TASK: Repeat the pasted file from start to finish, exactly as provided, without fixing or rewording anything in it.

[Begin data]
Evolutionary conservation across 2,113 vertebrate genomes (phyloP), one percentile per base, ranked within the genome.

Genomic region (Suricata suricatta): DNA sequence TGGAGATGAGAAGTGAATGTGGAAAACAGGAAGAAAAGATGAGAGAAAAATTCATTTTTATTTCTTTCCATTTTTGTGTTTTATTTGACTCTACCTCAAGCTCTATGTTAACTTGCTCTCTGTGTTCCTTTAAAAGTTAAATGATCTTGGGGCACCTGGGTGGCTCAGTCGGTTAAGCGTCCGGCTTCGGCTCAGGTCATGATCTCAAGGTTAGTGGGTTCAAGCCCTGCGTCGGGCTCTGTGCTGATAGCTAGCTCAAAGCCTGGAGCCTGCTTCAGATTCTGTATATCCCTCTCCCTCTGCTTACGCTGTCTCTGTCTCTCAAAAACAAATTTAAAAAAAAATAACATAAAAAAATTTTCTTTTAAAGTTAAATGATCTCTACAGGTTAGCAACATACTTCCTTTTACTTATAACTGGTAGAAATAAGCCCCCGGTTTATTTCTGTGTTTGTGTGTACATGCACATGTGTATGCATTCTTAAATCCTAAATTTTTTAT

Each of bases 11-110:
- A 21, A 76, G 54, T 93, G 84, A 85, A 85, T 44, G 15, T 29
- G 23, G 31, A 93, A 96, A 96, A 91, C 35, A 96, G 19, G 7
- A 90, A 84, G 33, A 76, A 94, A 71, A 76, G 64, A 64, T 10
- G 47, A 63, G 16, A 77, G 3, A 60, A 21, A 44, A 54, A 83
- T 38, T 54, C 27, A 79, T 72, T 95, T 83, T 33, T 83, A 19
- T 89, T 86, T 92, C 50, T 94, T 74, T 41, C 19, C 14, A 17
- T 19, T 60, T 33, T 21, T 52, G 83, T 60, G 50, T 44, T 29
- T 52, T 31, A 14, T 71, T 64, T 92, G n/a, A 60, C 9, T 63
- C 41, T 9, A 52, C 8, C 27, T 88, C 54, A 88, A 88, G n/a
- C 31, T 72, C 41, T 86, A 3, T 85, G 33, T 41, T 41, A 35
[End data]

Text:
Evolutionary conservation across 2,113 vertebrate genomes (phyloP), one percentile per base, ranked within the genome.

Genomic region (Suricata suricatta): DNA sequence TGGAGATGAGAAGTGAATGTGGAAAACAGGAAGAAAAGATGAGAGAAAAATTCATTTTTATTTCTTTCCATTTTTGTGTTTTATTTGACTCTACCTCAAGCTCTATGTTAACTTGCTCTCTGTGTTCCTTTAAAAGTTAAATGATCTTGGGGCACCTGGGTGGCTCAGTCGGTTAAGCGTCCGGCTTCGGCTCAGGTCATGATCTCAAGGTTAGTGGGTTCAAGCCCTGCGTCGGGCTCTGTGCTGATAGCTAGCTCAAAGCCTGGAGCCTGCTTCAGATTCTGTATATCCCTCTCCCTCTGCTTACGCTGTCTCTGTCTCTCAAAAACAAATTTAAAAAAAAATAACATAAAAAAATTTTCTTTTAAAGTTAAATGATCTCTACAGGTTAGCAACATACTTCCTTTTACTTATAACTGGTAGAAATAAGCCCCCGGTTTATTTCTGTGTTTGTGTGTACATGCACATGTGTATGCATTCTTAAATCCTAAATTTTTTAT

Each of bases 11-110:
- A 21, A 76, G 54, T 93, G 84, A 85, A 85, T 44, G 15, T 29
- G 23, G 31, A 93, A 96, A 96, A 91, C 35, A 96, G 19, G 7
- A 90, A 84, G 33, A 76, A 94, A 71, A 76, G 64, A 64, T 10
- G 47, A 63, G 16, A 77, G 3, A 60, A 21, A 44, A 54, A 83
- T 38, T 54, C 27, A 79, T 72, T 95, T 83, T 33, T 83, A 19
- T 89, T 86, T 92, C 50, T 94, T 74, T 41, C 19, C 14, A 17
- T 19, T 60, T 33, T 21, T 52, G 83, T 60, G 50, T 44, T 29
- T 52, T 31, A 14, T 71, T 64, T 92, G n/a, A 60, C 9, T 63
- C 41, T 9, A 52, C 8, C 27, T 88, C 54, A 88, A 88, G n/a
- C 31, T 72, C 41, T 86, A 3, T 85, G 33, T 41, T 41, A 35